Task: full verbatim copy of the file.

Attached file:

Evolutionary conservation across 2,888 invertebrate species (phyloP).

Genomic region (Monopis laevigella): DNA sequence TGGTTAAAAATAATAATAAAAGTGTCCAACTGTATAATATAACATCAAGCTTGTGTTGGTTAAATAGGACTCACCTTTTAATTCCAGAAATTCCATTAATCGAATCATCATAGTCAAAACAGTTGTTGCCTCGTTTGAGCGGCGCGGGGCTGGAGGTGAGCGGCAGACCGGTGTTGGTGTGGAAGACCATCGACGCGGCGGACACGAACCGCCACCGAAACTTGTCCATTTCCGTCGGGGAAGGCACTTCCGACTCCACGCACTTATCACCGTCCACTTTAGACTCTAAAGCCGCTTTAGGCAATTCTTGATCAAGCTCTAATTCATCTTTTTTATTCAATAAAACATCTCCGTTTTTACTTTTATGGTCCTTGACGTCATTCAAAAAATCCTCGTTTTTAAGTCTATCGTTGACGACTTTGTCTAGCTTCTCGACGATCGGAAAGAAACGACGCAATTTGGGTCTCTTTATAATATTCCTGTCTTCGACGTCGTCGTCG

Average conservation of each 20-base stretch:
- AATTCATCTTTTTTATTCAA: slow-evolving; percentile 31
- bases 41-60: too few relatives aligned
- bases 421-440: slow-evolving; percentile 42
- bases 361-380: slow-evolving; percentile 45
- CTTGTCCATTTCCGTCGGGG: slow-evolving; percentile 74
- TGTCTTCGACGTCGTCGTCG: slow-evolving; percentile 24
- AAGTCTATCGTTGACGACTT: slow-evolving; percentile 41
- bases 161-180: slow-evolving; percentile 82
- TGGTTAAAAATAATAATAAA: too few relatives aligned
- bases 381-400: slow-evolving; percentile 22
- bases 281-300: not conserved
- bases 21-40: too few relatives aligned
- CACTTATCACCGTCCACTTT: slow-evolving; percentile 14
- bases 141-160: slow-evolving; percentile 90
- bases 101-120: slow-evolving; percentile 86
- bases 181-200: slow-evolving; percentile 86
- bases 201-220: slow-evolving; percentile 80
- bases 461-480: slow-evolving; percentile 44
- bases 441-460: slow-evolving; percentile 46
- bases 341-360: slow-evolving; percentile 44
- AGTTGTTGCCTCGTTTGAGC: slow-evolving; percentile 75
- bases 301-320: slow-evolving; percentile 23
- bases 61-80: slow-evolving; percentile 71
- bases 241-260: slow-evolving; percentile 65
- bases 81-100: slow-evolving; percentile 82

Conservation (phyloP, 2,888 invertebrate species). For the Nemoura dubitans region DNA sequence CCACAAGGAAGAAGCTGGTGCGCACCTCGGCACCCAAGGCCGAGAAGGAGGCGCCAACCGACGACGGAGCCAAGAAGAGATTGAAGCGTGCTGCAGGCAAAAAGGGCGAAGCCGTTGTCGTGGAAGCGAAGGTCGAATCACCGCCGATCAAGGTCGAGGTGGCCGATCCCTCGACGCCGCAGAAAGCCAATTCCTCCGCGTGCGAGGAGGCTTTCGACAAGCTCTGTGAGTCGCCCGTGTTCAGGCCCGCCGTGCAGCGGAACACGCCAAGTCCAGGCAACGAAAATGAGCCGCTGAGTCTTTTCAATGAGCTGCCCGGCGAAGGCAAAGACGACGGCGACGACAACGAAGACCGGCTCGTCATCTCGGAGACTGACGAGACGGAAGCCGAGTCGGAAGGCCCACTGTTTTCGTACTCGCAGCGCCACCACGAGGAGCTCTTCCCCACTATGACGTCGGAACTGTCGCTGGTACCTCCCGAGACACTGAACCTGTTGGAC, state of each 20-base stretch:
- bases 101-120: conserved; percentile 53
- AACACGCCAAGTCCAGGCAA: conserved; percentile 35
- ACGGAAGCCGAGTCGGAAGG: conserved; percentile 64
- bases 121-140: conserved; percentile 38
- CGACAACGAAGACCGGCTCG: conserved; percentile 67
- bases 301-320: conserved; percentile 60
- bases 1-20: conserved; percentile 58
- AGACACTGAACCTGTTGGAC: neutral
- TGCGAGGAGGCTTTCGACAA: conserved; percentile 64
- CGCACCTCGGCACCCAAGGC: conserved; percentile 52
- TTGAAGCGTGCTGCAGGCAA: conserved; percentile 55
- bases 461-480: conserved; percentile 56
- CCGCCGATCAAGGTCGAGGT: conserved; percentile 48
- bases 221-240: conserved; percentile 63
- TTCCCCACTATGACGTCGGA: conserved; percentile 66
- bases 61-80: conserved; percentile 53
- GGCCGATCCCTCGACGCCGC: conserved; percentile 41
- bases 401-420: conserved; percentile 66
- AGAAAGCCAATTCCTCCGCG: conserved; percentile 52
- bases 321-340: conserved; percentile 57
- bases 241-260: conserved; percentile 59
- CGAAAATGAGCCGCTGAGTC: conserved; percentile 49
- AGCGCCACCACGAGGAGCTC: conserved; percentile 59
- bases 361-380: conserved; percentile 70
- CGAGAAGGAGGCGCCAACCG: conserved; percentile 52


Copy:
Evolutionary conservation across 2,888 invertebrate species (phyloP).

Genomic region (Monopis laevigella): DNA sequence TGGTTAAAAATAATAATAAAAGTGTCCAACTGTATAATATAACATCAAGCTTGTGTTGGTTAAATAGGACTCACCTTTTAATTCCAGAAATTCCATTAATCGAATCATCATAGTCAAAACAGTTGTTGCCTCGTTTGAGCGGCGCGGGGCTGGAGGTGAGCGGCAGACCGGTGTTGGTGTGGAAGACCATCGACGCGGCGGACACGAACCGCCACCGAAACTTGTCCATTTCCGTCGGGGAAGGCACTTCCGACTCCACGCACTTATCACCGTCCACTTTAGACTCTAAAGCCGCTTTAGGCAATTCTTGATCAAGCTCTAATTCATCTTTTTTATTCAATAAAACATCTCCGTTTTTACTTTTATGGTCCTTGACGTCATTCAAAAAATCCTCGTTTTTAAGTCTATCGTTGACGACTTTGTCTAGCTTCTCGACGATCGGAAAGAAACGACGCAATTTGGGTCTCTTTATAATATTCCTGTCTTCGACGTCGTCGTCG

Average conservation of each 20-base stretch:
- AATTCATCTTTTTTATTCAA: slow-evolving; percentile 31
- bases 41-60: too few relatives aligned
- bases 421-440: slow-evolving; percentile 42
- bases 361-380: slow-evolving; percentile 45
- CTTGTCCATTTCCGTCGGGG: slow-evolving; percentile 74
- TGTCTTCGACGTCGTCGTCG: slow-evolving; percentile 24
- AAGTCTATCGTTGACGACTT: slow-evolving; percentile 41
- bases 161-180: slow-evolving; percentile 82
- TGGTTAAAAATAATAATAAA: too few relatives aligned
- bases 381-400: slow-evolving; percentile 22
- bases 281-300: not conserved
- bases 21-40: too few relatives aligned
- CACTTATCACCGTCCACTTT: slow-evolving; percentile 14
- bases 141-160: slow-evolving; percentile 90
- bases 101-120: slow-evolving; percentile 86
- bases 181-200: slow-evolving; percentile 86
- bases 201-220: slow-evolving; percentile 80
- bases 461-480: slow-evolving; percentile 44
- bases 441-460: slow-evolving; percentile 46
- bases 341-360: slow-evolving; percentile 44
- AGTTGTTGCCTCGTTTGAGC: slow-evolving; percentile 75
- bases 301-320: slow-evolving; percentile 23
- bases 61-80: slow-evolving; percentile 71
- bases 241-260: slow-evolving; percentile 65
- bases 81-100: slow-evolving; percentile 82

Conservation (phyloP, 2,888 invertebrate species). For the Nemoura dubitans region DNA sequence CCACAAGGAAGAAGCTGGTGCGCACCTCGGCACCCAAGGCCGAGAAGGAGGCGCCAACCGACGACGGAGCCAAGAAGAGATTGAAGCGTGCTGCAGGCAAAAAGGGCGAAGCCGTTGTCGTGGAAGCGAAGGTCGAATCACCGCCGATCAAGGTCGAGGTGGCCGATCCCTCGACGCCGCAGAAAGCCAATTCCTCCGCGTGCGAGGAGGCTTTCGACAAGCTCTGTGAGTCGCCCGTGTTCAGGCCCGCCGTGCAGCGGAACACGCCAAGTCCAGGCAACGAAAATGAGCCGCTGAGTCTTTTCAATGAGCTGCCCGGCGAAGGCAAAGACGACGGCGACGACAACGAAGACCGGCTCGTCATCTCGGAGACTGACGAGACGGAAGCCGAGTCGGAAGGCCCACTGTTTTCGTACTCGCAGCGCCACCACGAGGAGCTCTTCCCCACTATGACGTCGGAACTGTCGCTGGTACCTCCCGAGACACTGAACCTGTTGGAC, state of each 20-base stretch:
- bases 101-120: conserved; percentile 53
- AACACGCCAAGTCCAGGCAA: conserved; percentile 35
- ACGGAAGCCGAGTCGGAAGG: conserved; percentile 64
- bases 121-140: conserved; percentile 38
- CGACAACGAAGACCGGCTCG: conserved; percentile 67
- bases 301-320: conserved; percentile 60
- bases 1-20: conserved; percentile 58
- AGACACTGAACCTGTTGGAC: neutral
- TGCGAGGAGGCTTTCGACAA: conserved; percentile 64
- CGCACCTCGGCACCCAAGGC: conserved; percentile 52
- TTGAAGCGTGCTGCAGGCAA: conserved; percentile 55
- bases 461-480: conserved; percentile 56
- CCGCCGATCAAGGTCGAGGT: conserved; percentile 48
- bases 221-240: conserved; percentile 63
- TTCCCCACTATGACGTCGGA: conserved; percentile 66
- bases 61-80: conserved; percentile 53
- GGCCGATCCCTCGACGCCGC: conserved; percentile 41
- bases 401-420: conserved; percentile 66
- AGAAAGCCAATTCCTCCGCG: conserved; percentile 52
- bases 321-340: conserved; percentile 57
- bases 241-260: conserved; percentile 59
- CGAAAATGAGCCGCTGAGTC: conserved; percentile 49
- AGCGCCACCACGAGGAGCTC: conserved; percentile 59
- bases 361-380: conserved; percentile 70
- CGAGAAGGAGGCGCCAACCG: conserved; percentile 52